Friday, September 01, 2006

I’d like to teach the world to shout oi”!

Without the slightest shred of evidence, I’d say, with a fair degree of certainty, that if you shouted out “oi!” quite loudly you’d probably get anyone’s attention anywhere in the world. But the difference between the rest of the world and Vietnam is that it wouldn’t be considered even remotely rude here. In fact, it’s like, ‘hey’, ‘excuse me’ and ‘yoo hoo’ all wrapped up together into one beautiful word. As you might know it is to be said with a name to grab their attention, for example, “Paul oi!" or “Osama oi!” or for a complete stranger with a pronoun “Anh” (for older man) or “em” (younger man or woman), for example. If the person hears them they reply, like a charming little echo, with another “oi”, which is itself a “what?”, “yes!” “I’m over here” all rolled into one. I think of the powerful simplicity of “oi” every time I go home and stand at the bar while your typical surly barman cleans a glass and steadfastly refuses to acknowledge me. It would be so much easier if I could just holler out “barman oi”. But as tempting as it is I’d never dare. An English friend once said the main difference between Hanoi and London was if you stuck two fingers up at someone in a bar and said “oi” in Hanoi you’d get two beers, whereas in London you’d be punched in the face. So if you’re reading this outside of Vietnam then, please, remember, don’t try this at home.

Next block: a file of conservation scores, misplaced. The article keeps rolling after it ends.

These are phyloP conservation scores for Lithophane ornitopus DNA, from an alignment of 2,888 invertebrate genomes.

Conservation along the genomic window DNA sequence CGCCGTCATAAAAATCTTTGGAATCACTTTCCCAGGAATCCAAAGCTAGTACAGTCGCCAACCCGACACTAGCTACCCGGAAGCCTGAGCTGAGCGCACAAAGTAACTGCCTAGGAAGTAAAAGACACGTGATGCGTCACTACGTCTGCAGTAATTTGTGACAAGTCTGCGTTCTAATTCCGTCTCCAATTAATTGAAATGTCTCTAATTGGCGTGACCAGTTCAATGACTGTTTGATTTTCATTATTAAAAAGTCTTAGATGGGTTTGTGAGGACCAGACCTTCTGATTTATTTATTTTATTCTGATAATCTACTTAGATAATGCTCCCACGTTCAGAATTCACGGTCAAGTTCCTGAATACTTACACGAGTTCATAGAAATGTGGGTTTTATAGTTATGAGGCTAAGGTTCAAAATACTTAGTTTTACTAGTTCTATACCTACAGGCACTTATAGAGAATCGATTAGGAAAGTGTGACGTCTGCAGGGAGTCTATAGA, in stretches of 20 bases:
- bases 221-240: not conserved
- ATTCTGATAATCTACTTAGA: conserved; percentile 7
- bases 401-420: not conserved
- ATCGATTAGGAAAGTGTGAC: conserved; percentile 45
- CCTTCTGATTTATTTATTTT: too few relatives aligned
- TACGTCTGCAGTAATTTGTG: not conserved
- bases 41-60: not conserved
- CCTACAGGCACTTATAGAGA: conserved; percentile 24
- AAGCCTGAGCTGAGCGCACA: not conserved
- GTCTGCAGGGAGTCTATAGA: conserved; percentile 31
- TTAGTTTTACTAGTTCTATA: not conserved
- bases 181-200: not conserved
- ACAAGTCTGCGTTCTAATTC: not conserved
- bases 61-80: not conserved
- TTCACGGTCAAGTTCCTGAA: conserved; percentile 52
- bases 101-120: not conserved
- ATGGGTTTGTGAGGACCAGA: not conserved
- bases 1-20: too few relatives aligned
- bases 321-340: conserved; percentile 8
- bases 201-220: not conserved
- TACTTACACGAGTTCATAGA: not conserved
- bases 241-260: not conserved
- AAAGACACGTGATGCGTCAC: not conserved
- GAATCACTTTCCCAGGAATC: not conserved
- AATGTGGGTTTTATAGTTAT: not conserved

This short piece was originally written for Raised Eyebrows, illustrator Paul Oslo Davis' magazine, which is based in a town called Melbourne in a country known as Oz. You can discover all about Oz culture here - fascinating.

1 comment:

oslo davis said...

I really like the example use of the phrase in the on-line dictionary for the term 'raised eyebrows': "There were raised eyebrows and coughs of disapproval when the speaker turned up drunk for the lecture."